Public and private groups will push pedal power, public transit and a city with fewer automobiles during Central Ohio Car Free Day on Thursday, Sept. 22.

Public and private groups will push pedal power, public transit and a city with fewer automobiles during Central Ohio Car Free Day on Thursday, Sept. 22.

The event will feature small urban parks conceived inside single parking spots, new video promotions from the Central Ohio Transit Authority and awards for businesses that encourage alternative transportation. It combines two happenings celebrated separately in Columbus in previous years.

“This year, they decided to celebrate Car Free Day and Park(ing) Day on the same day to get some more activity and attention to it all,” said COTA spokeswoman Elizabeth Berkemer. “It’s going to be a lot bigger this year than it has before.”

Likely the event’s most visible component will be the car-free parking spots, which will be Downtown, in the Short North and around OSU. Participants take a space on a street or in a lot and turn it into a place to relax, fix a bike or grab refreshments.

The number of car-free spots will be larger than past Park(ing) Day events, said Ashley Lester, program coordinator for the Mid-Ohio Regional Planning Commission. Retailers, nonprofits and even government groups are participating this year.

Spots near Campus will offer free bike maintenance, free ice cream, coupons and more. In front of the Jury Room, several groups will be offering a bike valet and bath.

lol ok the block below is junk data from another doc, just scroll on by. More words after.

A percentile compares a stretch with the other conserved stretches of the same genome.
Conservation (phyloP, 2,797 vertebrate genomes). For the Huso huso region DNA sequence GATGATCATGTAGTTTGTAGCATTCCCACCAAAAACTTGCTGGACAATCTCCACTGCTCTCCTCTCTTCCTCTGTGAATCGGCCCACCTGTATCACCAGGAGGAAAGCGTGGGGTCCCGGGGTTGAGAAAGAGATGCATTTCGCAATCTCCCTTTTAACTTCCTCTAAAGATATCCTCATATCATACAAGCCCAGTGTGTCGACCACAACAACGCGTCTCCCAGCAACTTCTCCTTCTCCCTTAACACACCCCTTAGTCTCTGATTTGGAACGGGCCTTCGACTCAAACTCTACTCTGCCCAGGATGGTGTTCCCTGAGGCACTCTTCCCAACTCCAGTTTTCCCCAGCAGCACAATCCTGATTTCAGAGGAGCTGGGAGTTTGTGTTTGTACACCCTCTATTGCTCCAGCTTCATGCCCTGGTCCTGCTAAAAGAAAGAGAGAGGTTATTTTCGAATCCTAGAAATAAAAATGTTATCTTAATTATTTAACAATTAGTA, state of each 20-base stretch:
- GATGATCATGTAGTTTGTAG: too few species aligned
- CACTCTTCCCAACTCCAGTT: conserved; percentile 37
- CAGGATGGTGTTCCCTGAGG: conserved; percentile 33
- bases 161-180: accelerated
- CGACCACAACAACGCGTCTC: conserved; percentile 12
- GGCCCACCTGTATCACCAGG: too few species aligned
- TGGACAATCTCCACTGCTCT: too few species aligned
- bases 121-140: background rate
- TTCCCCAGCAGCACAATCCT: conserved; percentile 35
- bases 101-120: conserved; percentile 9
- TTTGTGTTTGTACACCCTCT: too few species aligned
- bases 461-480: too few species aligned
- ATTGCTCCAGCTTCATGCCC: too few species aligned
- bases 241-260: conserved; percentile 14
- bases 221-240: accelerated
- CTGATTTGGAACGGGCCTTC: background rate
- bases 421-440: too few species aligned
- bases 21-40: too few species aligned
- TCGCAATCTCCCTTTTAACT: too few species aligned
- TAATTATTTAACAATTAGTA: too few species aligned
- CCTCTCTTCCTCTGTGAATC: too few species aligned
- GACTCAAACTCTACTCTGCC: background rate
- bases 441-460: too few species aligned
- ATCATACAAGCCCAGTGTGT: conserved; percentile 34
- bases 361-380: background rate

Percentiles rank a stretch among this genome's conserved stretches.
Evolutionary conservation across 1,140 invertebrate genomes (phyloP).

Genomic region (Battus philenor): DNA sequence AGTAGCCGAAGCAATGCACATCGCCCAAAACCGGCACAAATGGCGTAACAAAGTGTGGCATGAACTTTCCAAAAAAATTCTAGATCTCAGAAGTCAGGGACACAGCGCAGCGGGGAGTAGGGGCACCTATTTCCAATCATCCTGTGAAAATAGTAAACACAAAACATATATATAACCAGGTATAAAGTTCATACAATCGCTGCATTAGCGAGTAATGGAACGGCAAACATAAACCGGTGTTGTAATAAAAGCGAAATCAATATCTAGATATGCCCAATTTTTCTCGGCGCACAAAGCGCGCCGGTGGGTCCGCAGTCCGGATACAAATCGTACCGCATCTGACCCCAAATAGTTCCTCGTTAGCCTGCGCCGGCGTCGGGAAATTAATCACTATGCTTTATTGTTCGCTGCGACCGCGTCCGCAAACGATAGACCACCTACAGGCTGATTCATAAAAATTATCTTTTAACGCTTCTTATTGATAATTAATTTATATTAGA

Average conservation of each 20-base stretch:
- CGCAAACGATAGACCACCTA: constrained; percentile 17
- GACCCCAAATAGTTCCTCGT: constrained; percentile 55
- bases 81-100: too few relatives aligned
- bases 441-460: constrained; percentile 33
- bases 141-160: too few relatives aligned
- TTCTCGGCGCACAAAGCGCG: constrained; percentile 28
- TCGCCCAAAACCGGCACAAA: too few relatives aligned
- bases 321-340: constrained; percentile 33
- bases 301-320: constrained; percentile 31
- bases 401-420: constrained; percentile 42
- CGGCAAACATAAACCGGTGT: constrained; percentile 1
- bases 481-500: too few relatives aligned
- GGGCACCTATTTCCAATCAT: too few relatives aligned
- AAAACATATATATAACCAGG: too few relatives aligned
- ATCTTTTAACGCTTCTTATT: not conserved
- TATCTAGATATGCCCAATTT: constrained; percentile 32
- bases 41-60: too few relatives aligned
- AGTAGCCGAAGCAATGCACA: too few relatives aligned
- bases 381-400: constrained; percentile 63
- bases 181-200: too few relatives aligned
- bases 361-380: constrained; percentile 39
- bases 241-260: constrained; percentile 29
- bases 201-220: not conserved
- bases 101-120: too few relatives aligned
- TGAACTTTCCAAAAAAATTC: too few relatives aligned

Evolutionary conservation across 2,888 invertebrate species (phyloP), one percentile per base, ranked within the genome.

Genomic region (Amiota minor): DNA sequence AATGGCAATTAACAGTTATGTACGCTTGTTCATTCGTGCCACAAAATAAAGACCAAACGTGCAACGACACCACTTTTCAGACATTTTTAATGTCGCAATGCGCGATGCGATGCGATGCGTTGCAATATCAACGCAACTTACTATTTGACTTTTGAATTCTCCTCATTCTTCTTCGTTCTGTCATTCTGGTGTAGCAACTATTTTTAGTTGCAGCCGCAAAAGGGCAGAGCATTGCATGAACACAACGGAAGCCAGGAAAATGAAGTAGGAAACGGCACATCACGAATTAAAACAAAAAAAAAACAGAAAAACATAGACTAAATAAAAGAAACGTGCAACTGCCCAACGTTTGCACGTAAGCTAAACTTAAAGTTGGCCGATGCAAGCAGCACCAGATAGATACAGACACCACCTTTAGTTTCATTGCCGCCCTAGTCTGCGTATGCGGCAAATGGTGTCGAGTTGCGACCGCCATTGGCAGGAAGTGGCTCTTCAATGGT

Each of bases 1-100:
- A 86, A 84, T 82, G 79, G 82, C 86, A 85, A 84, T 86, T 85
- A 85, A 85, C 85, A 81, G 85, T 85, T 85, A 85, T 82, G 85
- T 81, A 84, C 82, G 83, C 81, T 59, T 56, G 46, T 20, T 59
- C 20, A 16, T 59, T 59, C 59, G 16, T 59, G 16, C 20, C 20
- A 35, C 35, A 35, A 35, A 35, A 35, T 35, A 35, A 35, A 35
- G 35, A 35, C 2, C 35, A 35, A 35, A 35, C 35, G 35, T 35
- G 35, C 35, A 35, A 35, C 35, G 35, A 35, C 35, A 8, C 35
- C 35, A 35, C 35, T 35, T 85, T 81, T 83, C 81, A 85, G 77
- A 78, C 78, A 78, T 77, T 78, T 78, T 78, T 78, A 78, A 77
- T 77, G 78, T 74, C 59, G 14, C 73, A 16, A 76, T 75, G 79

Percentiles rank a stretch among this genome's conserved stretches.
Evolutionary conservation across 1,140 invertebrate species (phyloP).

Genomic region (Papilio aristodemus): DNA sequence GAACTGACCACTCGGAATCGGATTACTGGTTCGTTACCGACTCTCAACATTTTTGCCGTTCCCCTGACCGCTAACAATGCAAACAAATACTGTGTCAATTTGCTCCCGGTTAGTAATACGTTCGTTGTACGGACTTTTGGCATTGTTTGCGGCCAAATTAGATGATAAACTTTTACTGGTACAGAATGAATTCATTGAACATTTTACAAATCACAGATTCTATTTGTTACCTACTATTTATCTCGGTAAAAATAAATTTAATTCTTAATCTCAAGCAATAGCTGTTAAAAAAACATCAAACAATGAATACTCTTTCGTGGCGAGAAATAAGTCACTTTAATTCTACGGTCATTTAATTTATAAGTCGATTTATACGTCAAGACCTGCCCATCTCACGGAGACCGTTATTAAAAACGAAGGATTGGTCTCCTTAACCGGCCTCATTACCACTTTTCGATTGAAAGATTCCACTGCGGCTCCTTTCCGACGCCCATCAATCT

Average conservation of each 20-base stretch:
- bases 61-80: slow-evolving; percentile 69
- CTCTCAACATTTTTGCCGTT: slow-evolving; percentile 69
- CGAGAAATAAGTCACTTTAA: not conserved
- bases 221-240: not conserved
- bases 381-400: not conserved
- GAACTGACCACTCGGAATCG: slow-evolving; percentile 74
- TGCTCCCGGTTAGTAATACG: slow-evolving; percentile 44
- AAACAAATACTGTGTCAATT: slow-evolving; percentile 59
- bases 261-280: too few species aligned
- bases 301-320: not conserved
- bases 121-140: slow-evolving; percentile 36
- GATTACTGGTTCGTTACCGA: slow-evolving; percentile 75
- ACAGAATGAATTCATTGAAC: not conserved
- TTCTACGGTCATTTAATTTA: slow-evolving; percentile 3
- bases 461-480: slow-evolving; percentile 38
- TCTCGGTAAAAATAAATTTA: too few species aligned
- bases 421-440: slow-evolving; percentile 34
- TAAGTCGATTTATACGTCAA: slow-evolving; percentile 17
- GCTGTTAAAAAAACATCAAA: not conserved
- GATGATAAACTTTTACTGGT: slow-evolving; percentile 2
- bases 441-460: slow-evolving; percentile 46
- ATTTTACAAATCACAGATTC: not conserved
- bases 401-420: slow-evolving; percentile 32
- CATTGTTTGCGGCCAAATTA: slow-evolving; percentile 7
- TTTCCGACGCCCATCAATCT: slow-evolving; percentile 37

Spots will be occupied from 11:30 a.m. to 1:30 p.m.

Together, the transit promotions and car-free craftiness aim to encourage alternative transportation in Columbus, which has struggled to loosen its grasp on the steering wheel.

Rates of carpooling, biking and riding public transit to work all declined slightly from 2008 to 2009, according to the U.S. Census Bureau’s American Community Survey. However, COTA’s average weekday ridership has jumped to 61,805 — a 9.5 percent increase compared with the year prior.

“With Car Free Day, we’re trying to get people out of their personal vehicle — walk, ride a bike, carpool, ride the bus,” Berkemer said. “We’re really out there to get them just to try it for one day. They’ll see how easy it is to make that lifestyle change.”